Hydrochloric acid is used by many thousands of AP'ers, has been for years, and is perfectly safe for the fish when used correctly. Simply put, it disassociates into Hydrogen and Chloride. Hydrogen is a major component of water and the chloride is beneficial to the fish.

_________________
Mr Damage - a.k.a: Yabbies
Owner at Perth Aquaponics - Aquaponic Consultant & Trainer
Trade certified Horticulturist & Cert IV TAE


Top
 Profile  
Reply with quote  
PostPosted: Jun 12th, '14, 21:54 
Offline
Valued Contributor
Valued Contributor

Joined: May 29th, '13, 00:05
Posts: 61
Gender: Male
Are you human?: yes
Location: Upstate NY
Alrighty then, I'll pick up some Muriatic Acid from Home Depot tonight.


Top
 Profile  
Reply with quote  
PostPosted: Nov 19th, '14, 11:29 
Offline
Bordering on Legend
Bordering on Legend
User avatar

Joined: Jun 8th, '09, 03:41
Posts: 441
Location: Rokewood, Vic.
Gender: Male
Are you human?: not for much longer
Location: Rokewood,vic
Attachment:
14163633312980.jpg
14163633312980.jpg [ 72.4 KiB | Viewed 7771 times ]


can someone tell me if I have this right please?
My water is 14c (although it's going to be 28 here today so it will warm a bit this afternoon).
My Ph is 6.6.
so according to the chart my ammonia needs to get to approximately 21 ppm to become toxic?
Is that right? :think:

Thanks in advance for any advice

_________________
http://benbrook2.wix.com/bentism

And I just wanted a water feature, but then I made my own filter and I'm only a noob!


Top
 Profile  
Reply with quote  
PostPosted: Jun 17th, '15, 04:47 
Offline

Joined: Jun 17th, '15, 04:43
Posts: 2
Gender: Male
Are you human?: YES
Location: California, USA
"guitarwes wrote:
Plants need niTRATES. Prolonged elevated ammonia and niTRITES are bad for the fish.

Muriatic Acid (diluted hydrochloric acid) is a good way to lower the pH. Get it from a hardware store. Treat top up water to 6.0 and add to system as needed to keep he pH at what you prefer.
When your systems "seasons" over time the natural process of the bacterial will lower pH.
This stuff is listed in the PAINT THINNER isle at HomeDepot!"


- I'd like to go more organically than Muriatic Acid. I've heard that lime will lower pH gently, lemon will lower pH drastically. Crushed eggshells in a stocking under the inlet valve will raise pH gently. Thoughts?


Top
 Profile  
Reply with quote  
PostPosted: Jun 17th, '15, 16:08 
Offline
Moderator
Moderator
User avatar

Joined: Aug 26th, '10, 07:17
Posts: 8992
Gender: Male
Are you human?: YES
Location: Oregon, USA
Muriatic acid is another name for Hydrochloric acid which is found in nature and actually produced by parietal cells for release into the stomach.

Both lime and lemon juice have antimicrobial properties which might not be the best thing for the biofiltration of your grow beds. Crushed eggshells will work as long as the nitrification cycle isn't driving the pH down too quickly.


Top
 Profile  
Reply with quote  
PostPosted: Jun 17th, '15, 16:38 
Offline
A posting God
A posting God
User avatar

Joined: Mar 9th, '13, 10:44
Posts: 3424
Location: Loomberah NSW
Gender: Male
Are you human?: Im a force of nature
Location: I'm right here
Jazandra wrote:
I'd like to go more organically than Muriatic Acid.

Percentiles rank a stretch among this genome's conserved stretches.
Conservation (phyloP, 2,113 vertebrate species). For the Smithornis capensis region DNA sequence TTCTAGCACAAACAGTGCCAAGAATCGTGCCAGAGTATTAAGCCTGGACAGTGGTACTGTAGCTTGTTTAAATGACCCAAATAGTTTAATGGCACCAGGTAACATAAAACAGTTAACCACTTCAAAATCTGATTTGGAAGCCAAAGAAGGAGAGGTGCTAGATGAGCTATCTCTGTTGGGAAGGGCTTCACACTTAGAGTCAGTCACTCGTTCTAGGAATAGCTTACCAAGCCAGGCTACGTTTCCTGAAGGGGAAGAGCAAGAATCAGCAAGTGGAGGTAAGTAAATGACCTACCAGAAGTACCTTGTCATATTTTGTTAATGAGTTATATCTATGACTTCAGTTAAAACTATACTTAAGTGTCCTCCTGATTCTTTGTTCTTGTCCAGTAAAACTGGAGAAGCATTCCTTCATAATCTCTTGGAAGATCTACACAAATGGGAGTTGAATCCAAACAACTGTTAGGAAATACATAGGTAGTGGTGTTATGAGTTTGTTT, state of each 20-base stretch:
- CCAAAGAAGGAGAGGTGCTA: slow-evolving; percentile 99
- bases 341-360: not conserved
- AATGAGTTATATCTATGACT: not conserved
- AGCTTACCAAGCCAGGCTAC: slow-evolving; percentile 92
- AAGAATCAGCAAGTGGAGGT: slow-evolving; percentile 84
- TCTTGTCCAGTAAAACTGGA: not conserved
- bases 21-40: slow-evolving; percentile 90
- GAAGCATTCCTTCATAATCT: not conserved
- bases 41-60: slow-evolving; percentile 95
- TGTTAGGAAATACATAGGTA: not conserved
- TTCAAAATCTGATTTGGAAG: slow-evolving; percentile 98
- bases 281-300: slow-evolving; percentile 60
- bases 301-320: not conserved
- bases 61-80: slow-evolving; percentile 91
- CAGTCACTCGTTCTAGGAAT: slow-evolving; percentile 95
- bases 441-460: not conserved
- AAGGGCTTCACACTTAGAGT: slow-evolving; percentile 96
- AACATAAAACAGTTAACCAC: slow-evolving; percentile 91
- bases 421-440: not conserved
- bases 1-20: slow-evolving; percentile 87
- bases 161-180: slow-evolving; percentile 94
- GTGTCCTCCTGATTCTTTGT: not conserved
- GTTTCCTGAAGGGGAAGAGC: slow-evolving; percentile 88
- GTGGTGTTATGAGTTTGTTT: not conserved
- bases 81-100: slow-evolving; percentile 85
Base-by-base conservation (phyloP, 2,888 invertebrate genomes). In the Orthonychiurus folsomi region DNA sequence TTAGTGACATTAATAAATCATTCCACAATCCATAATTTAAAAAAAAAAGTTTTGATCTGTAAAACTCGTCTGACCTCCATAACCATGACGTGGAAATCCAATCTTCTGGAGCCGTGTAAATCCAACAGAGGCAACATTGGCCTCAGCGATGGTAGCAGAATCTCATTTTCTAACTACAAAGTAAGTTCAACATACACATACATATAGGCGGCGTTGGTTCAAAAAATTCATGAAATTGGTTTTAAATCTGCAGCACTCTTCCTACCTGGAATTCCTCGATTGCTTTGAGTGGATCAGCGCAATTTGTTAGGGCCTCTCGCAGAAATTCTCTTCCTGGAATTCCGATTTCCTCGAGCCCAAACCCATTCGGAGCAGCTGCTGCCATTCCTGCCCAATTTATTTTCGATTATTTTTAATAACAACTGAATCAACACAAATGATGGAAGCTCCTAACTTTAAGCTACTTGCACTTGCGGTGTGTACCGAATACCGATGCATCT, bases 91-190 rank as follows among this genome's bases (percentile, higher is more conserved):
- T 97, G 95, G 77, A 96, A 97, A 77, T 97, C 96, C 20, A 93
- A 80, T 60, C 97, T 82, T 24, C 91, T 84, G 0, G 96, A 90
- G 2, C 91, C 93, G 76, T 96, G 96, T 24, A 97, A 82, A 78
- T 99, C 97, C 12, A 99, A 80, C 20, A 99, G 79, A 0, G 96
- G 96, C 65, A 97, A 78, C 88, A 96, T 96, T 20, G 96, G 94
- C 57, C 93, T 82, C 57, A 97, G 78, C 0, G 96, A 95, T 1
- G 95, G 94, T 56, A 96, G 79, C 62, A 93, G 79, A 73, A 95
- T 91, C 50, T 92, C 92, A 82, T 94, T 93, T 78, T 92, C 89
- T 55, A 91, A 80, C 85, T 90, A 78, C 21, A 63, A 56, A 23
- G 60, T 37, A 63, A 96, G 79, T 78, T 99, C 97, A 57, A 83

Your stomach is full of it, but I'd suggest the store is a better place to get it from ;)


Quote:
I've heard that lime will lower pH gently,


Ignore whoever told you that, it is incorrect. Lime is an alkali and will raise your pH.

_________________
My small AP system: http://backyardaquaponics.com/forum/viewtopic.php?f=18&t=16345
Larger 2nd system: http://www.backyardaquaponics.com/forum/viewtopic.php?f=18&t=24153
Solar powered Gunagulla Organic Garden
Fruit +Loomberah Wx
http://gunagulla.com


Top
 Profile  
Reply with quote  
PostPosted: Jun 17th, '15, 16:43 
Offline
A posting God
A posting God
User avatar

Joined: Mar 9th, '13, 10:44
Posts: 3424
Location: Loomberah NSW
Gender: Male
Are you human?: Im a force of nature
Location: I'm right here
bentaz wrote:
so according to the chart my ammonia needs to get to approximately 21 ppm to become toxic?
Is that right? :think:


If you had Ammonia that high, it indicates you have way overdosed with Ammonia in an immature/uncycled system, or else there are dead things/piles of rotting food etc in the system somewhere.
You need to think ahead- whilst having ~20ppm may *just* be on the safe side of toxic, once all that NH3/NH4+ converts to NO2, your fish will be in big trouble- huge water changes will be required for their survival.

_________________
My small AP system: http://backyardaquaponics.com/forum/viewtopic.php?f=18&t=16345
Larger 2nd system: http://www.backyardaquaponics.com/forum/viewtopic.php?f=18&t=24153
Solar powered Gunagulla Organic Garden
Fruit +Loomberah Wx
http://gunagulla.com


Top
 Profile  
Reply with quote  
PostPosted: Jul 14th, '15, 17:48 
Offline
In need of a life
In need of a life

Joined: Jul 2nd, '14, 14:59
Posts: 1848
Images: 0
Location: Peakhurst - Sydney
Gender: Male
Are you human?: Thought I WAS
Location: Sydney
..
I do wonder if LIME referred to a fruit.. :-)
..
.


Top
 Profile  
Reply with quote  
Display posts from previous:  Sort by  
Post new topic Reply to topic  [ 21 posts ]  Go to page 1, 2  Next

All times are UTC + 8 hours


Who is online

Users browsing this forum: No registered users and 2 guests


You cannot post new topics in this forum
You cannot reply to topics in this forum
You cannot edit your posts in this forum
You cannot delete your posts in this forum
You cannot post attachments in this forum

Search for:
Jump to:  

Powered by phpBB® Forum Software © phpBB Group
Portal by phpBB3 Portal © phpBB Türkiye
[ Time : 0.090s | 18 Queries | GZIP : Off ]